The final scenes of the two-part story, which appeared in Superman No. 423 and Action Comics No. 583, is a touching tribute to the hero, as a new version was about to take flight.
Kingdom Come (1996)
One of the most well-known Elseworlds stories – tales set outside the regular DC Comics continuity – was the story of a future world, where Superman had gone into hiding after the death of Lois Lane at the hands of the Joker and public sentiment turned against his brand of heroism. Instead, a new generation of heroes who didn’t have the same values rose to “protect” the world.
The four-issue miniseries by Mark Waid and Alex Ross showed what happened in this future world when Superman decides to come back into prominence and how he struggled to make things right after the damage his absence caused.
Alex Ross’ iconic drawings of the Man of Steel and his super-powered compatriots left an indelible mark on comic book fans, while Mark Waid’s story pulled at the heartstrings, as Superman fought to remember what made him the world’s greatest hero. The battle with Captain Marvel, in particular, is one of the best superhero fights you’ll ever see.
Superman For All Seasons (1998)
Capitalizing on the success of Jeph Loeb and Tim Sale’s classic Batman miniseries, The Long Halloween, the team took on the Man of Steel in this four-issue prestige miniseries that traced the hero from his origins in Smallville to his never-ending battle for truth, justice and the American Way in Metropolis. The collected edition is one of my favorite stories and I frequently use it as a gift when trying to give people an understanding of the character.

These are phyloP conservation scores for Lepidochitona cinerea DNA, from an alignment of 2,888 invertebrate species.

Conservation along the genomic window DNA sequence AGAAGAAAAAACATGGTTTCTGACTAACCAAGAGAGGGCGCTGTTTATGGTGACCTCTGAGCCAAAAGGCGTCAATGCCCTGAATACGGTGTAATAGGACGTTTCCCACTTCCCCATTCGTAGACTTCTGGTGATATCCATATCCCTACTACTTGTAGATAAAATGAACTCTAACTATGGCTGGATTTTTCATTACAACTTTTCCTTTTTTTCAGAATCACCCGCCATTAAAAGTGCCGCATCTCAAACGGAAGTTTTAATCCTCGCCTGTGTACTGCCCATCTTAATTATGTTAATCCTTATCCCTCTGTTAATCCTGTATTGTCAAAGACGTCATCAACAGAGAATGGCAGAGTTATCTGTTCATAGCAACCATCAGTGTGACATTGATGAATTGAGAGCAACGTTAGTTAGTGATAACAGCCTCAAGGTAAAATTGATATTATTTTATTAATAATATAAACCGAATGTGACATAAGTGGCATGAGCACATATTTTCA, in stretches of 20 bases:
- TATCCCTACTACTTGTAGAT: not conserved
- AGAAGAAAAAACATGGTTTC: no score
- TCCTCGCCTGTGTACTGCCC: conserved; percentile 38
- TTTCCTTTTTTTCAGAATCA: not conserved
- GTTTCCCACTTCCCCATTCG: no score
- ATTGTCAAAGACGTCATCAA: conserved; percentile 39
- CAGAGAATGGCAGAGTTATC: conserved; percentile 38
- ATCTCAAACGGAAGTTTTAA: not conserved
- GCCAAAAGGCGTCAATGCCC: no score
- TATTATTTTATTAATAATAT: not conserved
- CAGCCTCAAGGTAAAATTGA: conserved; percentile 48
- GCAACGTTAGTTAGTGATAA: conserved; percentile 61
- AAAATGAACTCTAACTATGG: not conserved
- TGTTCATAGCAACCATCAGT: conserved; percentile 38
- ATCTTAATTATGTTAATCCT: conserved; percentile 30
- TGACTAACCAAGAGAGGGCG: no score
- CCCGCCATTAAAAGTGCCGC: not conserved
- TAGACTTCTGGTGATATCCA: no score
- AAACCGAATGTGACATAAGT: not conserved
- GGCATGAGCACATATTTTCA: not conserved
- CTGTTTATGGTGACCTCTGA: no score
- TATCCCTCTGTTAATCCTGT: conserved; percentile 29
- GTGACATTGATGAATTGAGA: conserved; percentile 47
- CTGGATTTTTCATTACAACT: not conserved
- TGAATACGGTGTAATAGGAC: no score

Superman Forever (1998)
After spending the previous year as a being made of pure energy, Superman Forever returned Kal-El to his traditional costume and powerset – just in time for his 60th anniversary! The very comic booky “cosmic forces” was given credit for bringing the classic look back and not a single person seemed to care because the “Electro-Supes” era had clearly gone on way too long. The issue featured a cover by Alex Ross with a variant that had a lenticular cover showing Clark Kent ripping open the shirt and flying off to face a new challenge.
The issue is especially poignant to me, since the letters column in the back of the book featured a letter from yours truly, in a master class of sucking up. I was even awarded a “Baldy Award,” the Superman comics version of Marvel’s No-Prize, though I never actually received anything in the mail. That was disappointing. But it was still cool seeing my name in print. You know, before I embarked on a journalism career where that happened frequently…